• MP4 file input to RTSP stream, reencode

ffmpeg -re -i INPUT.mp4 -c:a aac -strict -2 -c:v h264 -f rtsp -rtsp_transport tcp rtsp://IP:PORT/STREAMNAME

  • HLS stream input to RTSP stream, reencode

ffmpeg -i http://IP:PORT/hls/STREAMNAME/index.m3u8 -c:a aac -strict -2 -c:v h264 -f rtsp -rtsp_transport tcp rtsp://IP:PORT/STREAMNAME

  • RTSP stream input over TCP to RTMP stream, copy

*Using ffmpeg to ingest over TCP instead of UDP makes sure you don't have the packet loss problem that UDP has and gives a better and more stable picture for your stream. -rtsp_transport tcp -i CameraURL -c copy -f flv rtmp://IP:PORT/live/STREAMNAME

Creating a multibitrate stream from a single input

This one is a bit advanced, but often asked for so I've opted to include it. In order to fully understand the command you'll need some explanation however. It's important to keep in mind that you will need to tell ffmpeg how many video/audio tracks you want and which track should be used as source for the options later on. First you start with mapping and selecting input tracks then you describe the encoder settings per track.

ffmpeg -i INPUT -map a:0 -map v:0 -map v:0 -c:a:0 copy -c:v:0 copy -c:v:1 h264 -b:v:1 250k -s:v:1 320x240 OUTPUT

To explain all of those options in more detail:

  • INPUT can be either a file or a stream for input
  • OUTPUT can be either a file or a stream for output
  • -map a:0 selects the first available audio track from the source
  • -map v:0 selects the first available video track from the source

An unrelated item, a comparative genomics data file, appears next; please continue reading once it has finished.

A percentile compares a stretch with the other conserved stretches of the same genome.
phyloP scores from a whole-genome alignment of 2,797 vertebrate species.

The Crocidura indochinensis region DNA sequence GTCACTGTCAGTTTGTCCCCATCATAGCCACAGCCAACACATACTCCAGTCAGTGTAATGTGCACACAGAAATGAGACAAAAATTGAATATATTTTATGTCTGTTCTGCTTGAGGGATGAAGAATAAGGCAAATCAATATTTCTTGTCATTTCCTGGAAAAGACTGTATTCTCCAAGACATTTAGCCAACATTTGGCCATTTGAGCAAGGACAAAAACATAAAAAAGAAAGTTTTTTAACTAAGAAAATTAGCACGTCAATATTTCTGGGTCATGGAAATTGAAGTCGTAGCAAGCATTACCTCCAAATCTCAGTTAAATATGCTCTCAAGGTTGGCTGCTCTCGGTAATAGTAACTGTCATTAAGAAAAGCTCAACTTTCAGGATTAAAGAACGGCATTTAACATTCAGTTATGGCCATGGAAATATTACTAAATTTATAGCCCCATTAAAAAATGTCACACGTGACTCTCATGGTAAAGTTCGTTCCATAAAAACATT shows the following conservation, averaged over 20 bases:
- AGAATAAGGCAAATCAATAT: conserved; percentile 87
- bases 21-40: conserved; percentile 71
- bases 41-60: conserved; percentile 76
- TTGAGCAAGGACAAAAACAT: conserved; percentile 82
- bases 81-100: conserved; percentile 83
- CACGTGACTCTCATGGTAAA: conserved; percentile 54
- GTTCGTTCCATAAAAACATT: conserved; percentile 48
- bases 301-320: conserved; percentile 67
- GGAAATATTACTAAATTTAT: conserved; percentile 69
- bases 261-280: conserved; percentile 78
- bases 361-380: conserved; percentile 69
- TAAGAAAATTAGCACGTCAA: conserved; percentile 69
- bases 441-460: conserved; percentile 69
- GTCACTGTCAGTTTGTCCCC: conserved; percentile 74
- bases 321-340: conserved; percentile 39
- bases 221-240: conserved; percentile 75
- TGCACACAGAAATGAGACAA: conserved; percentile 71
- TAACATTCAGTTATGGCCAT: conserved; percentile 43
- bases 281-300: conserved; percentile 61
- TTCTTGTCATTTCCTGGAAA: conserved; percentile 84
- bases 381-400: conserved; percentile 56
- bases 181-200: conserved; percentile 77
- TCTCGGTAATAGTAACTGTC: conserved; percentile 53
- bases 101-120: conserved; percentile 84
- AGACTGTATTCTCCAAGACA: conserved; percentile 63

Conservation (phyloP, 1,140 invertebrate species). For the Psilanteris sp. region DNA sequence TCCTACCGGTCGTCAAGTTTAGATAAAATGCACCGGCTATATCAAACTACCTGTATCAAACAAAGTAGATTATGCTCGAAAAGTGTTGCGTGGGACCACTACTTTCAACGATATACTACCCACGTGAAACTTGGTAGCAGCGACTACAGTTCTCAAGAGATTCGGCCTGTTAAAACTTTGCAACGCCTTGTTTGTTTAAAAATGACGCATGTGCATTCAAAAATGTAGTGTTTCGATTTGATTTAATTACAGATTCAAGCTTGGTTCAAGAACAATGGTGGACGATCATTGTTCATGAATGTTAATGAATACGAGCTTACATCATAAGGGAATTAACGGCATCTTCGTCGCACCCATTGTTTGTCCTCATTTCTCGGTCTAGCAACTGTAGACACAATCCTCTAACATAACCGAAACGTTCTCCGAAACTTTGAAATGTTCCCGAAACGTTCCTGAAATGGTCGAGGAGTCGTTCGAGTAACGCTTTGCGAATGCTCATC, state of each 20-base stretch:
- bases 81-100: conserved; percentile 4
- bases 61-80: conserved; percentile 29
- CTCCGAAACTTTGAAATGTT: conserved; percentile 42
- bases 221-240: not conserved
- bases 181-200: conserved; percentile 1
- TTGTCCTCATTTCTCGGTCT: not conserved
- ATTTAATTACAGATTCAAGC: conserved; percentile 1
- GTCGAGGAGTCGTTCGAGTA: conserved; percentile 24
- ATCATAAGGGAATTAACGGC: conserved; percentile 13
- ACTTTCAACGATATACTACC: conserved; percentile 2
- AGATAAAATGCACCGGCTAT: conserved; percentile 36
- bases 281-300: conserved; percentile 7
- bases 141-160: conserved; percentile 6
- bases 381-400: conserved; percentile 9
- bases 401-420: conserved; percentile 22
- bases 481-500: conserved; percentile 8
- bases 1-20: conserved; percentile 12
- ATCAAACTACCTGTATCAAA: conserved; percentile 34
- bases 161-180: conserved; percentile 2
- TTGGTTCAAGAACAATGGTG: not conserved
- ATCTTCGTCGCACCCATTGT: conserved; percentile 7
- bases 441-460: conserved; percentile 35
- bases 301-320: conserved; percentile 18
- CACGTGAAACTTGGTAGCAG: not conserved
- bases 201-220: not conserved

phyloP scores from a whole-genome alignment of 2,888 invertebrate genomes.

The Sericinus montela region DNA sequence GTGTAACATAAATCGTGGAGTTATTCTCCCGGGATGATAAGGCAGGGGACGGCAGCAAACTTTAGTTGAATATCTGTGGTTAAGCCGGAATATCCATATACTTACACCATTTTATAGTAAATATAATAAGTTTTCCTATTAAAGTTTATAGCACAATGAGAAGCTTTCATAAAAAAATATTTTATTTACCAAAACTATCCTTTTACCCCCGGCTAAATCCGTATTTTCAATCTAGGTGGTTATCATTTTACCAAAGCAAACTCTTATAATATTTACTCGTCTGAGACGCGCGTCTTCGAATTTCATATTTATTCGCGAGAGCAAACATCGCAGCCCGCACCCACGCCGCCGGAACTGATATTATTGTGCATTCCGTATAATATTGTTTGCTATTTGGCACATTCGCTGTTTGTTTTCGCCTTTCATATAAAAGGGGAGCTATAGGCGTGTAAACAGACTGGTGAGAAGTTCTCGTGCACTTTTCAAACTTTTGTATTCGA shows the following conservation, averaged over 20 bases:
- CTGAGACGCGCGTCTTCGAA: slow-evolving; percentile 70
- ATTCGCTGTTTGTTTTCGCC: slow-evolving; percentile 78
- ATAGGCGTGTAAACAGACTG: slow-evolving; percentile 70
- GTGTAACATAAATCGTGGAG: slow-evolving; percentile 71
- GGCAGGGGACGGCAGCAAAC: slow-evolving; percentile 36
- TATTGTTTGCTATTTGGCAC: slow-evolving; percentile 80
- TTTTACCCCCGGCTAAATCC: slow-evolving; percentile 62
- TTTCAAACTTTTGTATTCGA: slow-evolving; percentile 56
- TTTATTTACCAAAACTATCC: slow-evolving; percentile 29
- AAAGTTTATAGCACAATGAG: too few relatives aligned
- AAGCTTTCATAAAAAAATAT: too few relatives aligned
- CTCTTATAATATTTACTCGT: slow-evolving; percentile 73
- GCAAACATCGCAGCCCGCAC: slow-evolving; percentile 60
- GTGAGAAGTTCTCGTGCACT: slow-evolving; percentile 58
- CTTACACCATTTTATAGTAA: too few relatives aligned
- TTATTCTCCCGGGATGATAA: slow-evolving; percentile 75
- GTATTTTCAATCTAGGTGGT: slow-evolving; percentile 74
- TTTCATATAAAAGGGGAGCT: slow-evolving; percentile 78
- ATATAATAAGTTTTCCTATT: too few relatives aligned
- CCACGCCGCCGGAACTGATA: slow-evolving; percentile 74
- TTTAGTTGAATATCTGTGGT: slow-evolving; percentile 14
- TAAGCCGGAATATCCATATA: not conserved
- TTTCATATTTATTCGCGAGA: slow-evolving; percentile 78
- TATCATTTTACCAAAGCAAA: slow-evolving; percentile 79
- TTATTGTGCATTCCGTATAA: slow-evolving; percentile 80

• -map v:0 selects the first available video track from the source a second time
  • -c:a:0 copy tells ffmpeg to copy the audio track without re-encoding it
  • -c:v:0 copy tells ffmpeg to copy the video track without re-encoding it
  • -c:v:1 h264 tells ffmpeg to also re-encode the video track in h264
  • -b:v:1 250k tells ffmpeg that this second video track should be 250kbps
  • -s:v:1 320x240 tells ffmpeg that this second video track should be at 320x240 resolution

You can keep adding video tracks or audio tracks by adding -map v:0 or -map a:0 just be sure to set the encoder options for every track you add. You can select the second input video or audio track with -map v:1 or -map a:1 and so forth for additional tracks.

Well that was it for the basics when using ffmpeg. I hope it helps you when you want to try and get yourself familiarized with it. The next blog will be released in the same month as the IBC, with all the new exciting developments being shown we think it's a good idea to go back to the basics of OTT so we'll be releasing Jaron’s presentation "What is OTT anyway?" given at last year's IBC2016, covering the basics of OTT at a level for people that are just getting started with streaming.